We have our own private room now, but for a few weeks we were living in a dorm room with up to five other people. I barely spent any time in the room but if I fancied a lazy day being a couch potato, even in the living room, there always seemed to be someone judging (“oh, you’re on your laptop!? You should be out exploring!”). Because a backpacker life must be exciting! Every single day!

It made it very hard to have any real “me time” because people are always all up in yo’ grill – plus for a while we had two people in our room with completely alternating sleeping patterns, which meant we felt we always had to be quiet and could never put the light on! It’s the little things that start getting to you when you’re in other people’s space for a while.

Saying goodbye

Living in a hostel, Brisbane, Australia

This is by far the worst part of living in a hostel. It’s ever-changing, people move on and you never know if you’ll see them again. Every time we had an “end of an era” I felt really sad about it – but the worst one was saying goodbye to everyone ourselves. I MISS YOU ALL ALREADY!! 😦

What to consider about living in a hostel

• Definitely the number one thing to consider is the type of hostel you want. There’s absolutely no way that we could have spent more than a month, let alone six, staying in the backpacker party hostel in the centre of Brisbane. Look out for more chilled out places.

• Not only that, but party hostels will generally attract a younger crowd, whereas the hostel we lived in was a huge mix, although mostly the 25-30 age bracket which was awesome.

• Consider what facilities you want – another downside of the first hostel we stayed in was that it didn’t have an oven or a freezer (only hobs and microwaves). This becomes really restrictive when you’re staying somewhere long-term – and it’s actually quite common for hostels not to have these!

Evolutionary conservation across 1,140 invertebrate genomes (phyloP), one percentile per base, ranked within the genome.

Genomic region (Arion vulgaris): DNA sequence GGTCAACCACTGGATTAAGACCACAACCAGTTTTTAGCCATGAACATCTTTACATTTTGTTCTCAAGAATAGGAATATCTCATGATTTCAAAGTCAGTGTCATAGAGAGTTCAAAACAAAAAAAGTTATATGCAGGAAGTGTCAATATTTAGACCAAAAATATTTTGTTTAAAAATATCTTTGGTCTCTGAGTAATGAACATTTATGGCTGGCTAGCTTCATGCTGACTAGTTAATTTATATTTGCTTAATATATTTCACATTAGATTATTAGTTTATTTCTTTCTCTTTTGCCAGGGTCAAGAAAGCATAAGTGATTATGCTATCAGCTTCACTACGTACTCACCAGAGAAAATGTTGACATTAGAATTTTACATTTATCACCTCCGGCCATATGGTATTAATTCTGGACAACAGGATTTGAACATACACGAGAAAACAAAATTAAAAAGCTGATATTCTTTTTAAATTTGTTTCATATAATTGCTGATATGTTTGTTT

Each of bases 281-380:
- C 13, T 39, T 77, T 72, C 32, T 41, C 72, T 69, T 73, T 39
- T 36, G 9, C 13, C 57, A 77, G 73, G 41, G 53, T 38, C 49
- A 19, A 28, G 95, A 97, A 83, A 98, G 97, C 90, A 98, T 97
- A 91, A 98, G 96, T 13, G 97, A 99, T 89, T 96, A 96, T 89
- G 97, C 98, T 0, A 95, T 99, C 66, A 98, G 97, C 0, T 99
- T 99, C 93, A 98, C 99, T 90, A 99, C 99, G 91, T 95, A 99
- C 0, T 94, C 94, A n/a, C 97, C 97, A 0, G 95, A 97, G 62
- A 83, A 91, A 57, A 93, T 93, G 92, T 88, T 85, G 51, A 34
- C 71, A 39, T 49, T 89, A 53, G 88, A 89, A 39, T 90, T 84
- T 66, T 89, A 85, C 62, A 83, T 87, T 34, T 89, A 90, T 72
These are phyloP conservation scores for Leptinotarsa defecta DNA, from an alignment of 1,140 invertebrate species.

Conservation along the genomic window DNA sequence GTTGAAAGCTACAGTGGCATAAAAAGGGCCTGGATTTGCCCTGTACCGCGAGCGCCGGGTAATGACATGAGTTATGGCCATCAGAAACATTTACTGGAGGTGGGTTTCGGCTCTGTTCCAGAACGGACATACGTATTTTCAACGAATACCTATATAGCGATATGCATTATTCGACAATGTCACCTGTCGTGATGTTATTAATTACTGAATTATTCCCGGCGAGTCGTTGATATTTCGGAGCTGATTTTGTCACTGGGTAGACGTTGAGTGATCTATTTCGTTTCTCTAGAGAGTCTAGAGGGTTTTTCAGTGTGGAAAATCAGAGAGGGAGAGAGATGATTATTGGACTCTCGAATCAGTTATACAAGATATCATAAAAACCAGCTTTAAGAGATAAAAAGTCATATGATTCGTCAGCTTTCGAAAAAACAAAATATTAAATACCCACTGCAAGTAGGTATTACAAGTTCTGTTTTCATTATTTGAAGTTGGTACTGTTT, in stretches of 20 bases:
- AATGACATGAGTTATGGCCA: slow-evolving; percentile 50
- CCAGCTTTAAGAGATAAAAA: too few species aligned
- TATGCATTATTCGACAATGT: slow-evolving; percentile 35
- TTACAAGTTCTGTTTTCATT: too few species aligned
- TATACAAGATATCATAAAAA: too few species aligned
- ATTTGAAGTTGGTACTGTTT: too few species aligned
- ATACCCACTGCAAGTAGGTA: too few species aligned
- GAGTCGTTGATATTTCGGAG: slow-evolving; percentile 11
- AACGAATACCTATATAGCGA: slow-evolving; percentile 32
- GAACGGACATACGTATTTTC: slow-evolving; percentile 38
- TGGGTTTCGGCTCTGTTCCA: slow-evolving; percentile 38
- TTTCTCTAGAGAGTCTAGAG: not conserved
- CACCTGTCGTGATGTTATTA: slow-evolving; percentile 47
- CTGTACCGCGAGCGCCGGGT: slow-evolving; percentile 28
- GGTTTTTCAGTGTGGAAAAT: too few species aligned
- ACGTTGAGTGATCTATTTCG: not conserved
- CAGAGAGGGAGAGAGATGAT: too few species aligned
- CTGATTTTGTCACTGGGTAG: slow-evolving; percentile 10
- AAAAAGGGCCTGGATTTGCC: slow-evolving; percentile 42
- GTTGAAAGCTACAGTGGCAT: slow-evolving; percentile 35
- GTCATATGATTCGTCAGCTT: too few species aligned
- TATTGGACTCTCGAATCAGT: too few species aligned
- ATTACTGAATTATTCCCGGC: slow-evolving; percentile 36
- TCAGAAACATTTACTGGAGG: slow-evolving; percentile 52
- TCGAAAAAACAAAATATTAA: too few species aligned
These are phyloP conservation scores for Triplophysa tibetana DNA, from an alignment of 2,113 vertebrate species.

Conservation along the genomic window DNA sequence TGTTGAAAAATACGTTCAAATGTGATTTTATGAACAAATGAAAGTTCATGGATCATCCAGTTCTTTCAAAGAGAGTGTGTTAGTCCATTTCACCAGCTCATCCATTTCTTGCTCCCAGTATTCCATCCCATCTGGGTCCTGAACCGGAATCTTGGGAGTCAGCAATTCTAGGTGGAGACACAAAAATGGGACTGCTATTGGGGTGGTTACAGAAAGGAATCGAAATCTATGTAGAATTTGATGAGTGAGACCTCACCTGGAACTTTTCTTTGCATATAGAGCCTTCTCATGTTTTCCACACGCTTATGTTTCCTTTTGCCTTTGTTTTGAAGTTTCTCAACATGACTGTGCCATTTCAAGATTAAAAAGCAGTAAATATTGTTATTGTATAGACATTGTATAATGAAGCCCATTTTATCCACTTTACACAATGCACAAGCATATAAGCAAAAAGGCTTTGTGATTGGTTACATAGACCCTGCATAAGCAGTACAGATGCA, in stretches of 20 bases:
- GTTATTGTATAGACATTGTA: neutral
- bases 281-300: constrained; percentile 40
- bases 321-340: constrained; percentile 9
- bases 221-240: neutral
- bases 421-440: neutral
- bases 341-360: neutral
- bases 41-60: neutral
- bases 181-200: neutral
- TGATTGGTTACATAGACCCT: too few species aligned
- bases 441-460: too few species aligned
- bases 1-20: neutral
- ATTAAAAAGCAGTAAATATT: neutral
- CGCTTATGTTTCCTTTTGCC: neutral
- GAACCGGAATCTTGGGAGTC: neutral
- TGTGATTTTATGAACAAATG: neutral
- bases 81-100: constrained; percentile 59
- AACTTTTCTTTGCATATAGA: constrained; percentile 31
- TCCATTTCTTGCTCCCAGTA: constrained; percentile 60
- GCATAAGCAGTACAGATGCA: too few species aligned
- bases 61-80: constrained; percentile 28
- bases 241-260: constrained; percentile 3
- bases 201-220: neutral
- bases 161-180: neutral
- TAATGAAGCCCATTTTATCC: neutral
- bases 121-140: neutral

• Although we stayed in a dorm room for a couple of months, I would highly recommend getting a private room, especially if there’s more than one of you. If you’re travelling with a friend, there will often be an option for a bunk bed or a twin room, rather than a double bed.

• Check out the options for cleaning or working on reception in exchange for board, especially if you don’t have the option to work a paid job. Most hostels have this option so it’s worth checking if you don’t mind giving up a couple of hours of your day!

• Most of all, keep open-minded! You’ll meet crazy people, but you’ll also find some of the best people you’ll ever meet in your life. Don’t be afraid to say no, but equally don’t be afraid to say yes.

Could you ever live in a hostel?

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7 thoughts on “The Pros and Cons of Living in a Hostel

  1. A good write up! It will be great that you’re able to share this to those who had never try living in hostel before.

    Meanwhile, do visit my blog at